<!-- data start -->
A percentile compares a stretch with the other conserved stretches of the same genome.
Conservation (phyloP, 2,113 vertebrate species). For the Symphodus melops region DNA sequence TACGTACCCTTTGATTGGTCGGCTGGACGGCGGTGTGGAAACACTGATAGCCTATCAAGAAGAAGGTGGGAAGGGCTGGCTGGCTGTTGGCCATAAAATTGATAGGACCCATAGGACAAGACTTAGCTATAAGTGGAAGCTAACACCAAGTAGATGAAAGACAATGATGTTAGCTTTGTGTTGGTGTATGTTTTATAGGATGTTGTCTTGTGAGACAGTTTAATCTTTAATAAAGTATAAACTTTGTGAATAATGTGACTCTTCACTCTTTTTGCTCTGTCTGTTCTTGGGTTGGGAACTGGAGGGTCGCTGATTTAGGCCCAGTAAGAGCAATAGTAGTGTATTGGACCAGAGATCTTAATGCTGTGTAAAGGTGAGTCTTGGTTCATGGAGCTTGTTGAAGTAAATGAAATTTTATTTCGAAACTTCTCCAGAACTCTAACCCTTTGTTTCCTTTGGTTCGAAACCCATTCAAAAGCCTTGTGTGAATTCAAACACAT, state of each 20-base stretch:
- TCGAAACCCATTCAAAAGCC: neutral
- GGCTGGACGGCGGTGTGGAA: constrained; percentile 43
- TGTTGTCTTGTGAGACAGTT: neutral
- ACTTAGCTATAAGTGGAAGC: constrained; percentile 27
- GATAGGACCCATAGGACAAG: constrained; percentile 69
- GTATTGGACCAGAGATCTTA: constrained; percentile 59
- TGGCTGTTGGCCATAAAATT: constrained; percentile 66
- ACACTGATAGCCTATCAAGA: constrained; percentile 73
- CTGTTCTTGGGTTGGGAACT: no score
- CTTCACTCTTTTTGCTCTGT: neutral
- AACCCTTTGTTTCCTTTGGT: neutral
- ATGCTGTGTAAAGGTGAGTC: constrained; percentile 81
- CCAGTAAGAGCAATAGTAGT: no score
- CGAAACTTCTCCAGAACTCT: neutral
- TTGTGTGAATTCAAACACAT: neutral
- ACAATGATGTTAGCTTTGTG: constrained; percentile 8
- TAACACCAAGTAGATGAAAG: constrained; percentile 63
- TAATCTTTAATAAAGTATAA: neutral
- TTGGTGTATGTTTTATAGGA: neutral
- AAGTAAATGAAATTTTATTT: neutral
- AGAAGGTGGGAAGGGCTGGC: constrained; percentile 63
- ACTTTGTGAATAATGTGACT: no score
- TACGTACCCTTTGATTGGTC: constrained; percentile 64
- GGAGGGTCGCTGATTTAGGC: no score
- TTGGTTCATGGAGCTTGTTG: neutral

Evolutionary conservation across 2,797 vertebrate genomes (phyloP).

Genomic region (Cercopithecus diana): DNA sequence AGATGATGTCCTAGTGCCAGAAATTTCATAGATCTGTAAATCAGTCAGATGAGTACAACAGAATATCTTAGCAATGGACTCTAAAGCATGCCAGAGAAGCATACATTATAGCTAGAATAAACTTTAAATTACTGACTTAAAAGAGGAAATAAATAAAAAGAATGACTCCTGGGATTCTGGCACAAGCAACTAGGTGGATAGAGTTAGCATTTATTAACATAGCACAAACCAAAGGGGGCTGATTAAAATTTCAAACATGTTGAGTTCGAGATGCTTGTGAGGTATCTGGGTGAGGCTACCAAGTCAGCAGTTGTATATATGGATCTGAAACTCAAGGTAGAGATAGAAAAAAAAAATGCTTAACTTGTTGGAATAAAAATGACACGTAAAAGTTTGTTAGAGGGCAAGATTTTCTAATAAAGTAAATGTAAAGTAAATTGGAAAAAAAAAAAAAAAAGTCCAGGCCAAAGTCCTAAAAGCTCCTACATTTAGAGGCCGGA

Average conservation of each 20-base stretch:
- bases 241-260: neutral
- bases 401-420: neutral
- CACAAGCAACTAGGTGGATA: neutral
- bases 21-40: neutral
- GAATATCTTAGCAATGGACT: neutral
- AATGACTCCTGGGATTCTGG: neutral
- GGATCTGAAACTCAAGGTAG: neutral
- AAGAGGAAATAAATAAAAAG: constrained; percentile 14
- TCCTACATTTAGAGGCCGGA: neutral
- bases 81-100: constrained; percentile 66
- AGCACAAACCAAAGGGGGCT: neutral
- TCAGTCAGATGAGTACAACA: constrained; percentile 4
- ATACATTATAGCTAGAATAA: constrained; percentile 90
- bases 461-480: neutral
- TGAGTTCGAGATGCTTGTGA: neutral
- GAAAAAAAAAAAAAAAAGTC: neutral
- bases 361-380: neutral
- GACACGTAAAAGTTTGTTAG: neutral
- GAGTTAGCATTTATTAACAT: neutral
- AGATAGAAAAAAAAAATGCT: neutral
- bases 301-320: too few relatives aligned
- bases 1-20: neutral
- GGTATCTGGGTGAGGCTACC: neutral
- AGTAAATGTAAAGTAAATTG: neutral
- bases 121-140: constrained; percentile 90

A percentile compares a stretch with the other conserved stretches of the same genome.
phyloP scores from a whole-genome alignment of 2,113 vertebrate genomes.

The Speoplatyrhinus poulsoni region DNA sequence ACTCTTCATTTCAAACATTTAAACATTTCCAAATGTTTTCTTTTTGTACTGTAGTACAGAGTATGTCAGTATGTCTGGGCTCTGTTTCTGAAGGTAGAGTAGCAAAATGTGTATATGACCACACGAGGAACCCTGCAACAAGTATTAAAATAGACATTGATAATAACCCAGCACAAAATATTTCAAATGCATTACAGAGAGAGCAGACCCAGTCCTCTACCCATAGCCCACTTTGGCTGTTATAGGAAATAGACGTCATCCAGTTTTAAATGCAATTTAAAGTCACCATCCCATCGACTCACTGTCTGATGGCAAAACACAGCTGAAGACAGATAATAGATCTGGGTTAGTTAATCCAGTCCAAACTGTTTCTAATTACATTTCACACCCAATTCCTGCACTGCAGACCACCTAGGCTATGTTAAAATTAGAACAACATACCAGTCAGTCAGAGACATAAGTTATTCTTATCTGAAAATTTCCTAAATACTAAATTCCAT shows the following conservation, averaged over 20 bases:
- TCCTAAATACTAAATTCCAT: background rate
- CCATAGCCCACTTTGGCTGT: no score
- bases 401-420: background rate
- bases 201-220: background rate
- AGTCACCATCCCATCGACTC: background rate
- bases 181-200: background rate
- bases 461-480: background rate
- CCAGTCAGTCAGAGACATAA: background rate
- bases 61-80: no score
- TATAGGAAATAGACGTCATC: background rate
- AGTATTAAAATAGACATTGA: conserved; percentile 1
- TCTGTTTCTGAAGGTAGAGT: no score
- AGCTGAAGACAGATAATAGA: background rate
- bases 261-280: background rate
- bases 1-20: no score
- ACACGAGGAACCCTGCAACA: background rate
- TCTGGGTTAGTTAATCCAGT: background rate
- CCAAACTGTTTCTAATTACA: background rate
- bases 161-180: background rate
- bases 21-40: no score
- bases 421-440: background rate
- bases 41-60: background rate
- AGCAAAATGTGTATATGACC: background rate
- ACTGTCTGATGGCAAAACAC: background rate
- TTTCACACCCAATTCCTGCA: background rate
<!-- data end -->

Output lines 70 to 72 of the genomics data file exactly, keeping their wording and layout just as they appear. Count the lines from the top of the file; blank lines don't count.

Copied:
- TCTGTTTCTGAAGGTAGAGT: no score
- AGCTGAAGACAGATAATAGA: background rate
- bases 261-280: background rate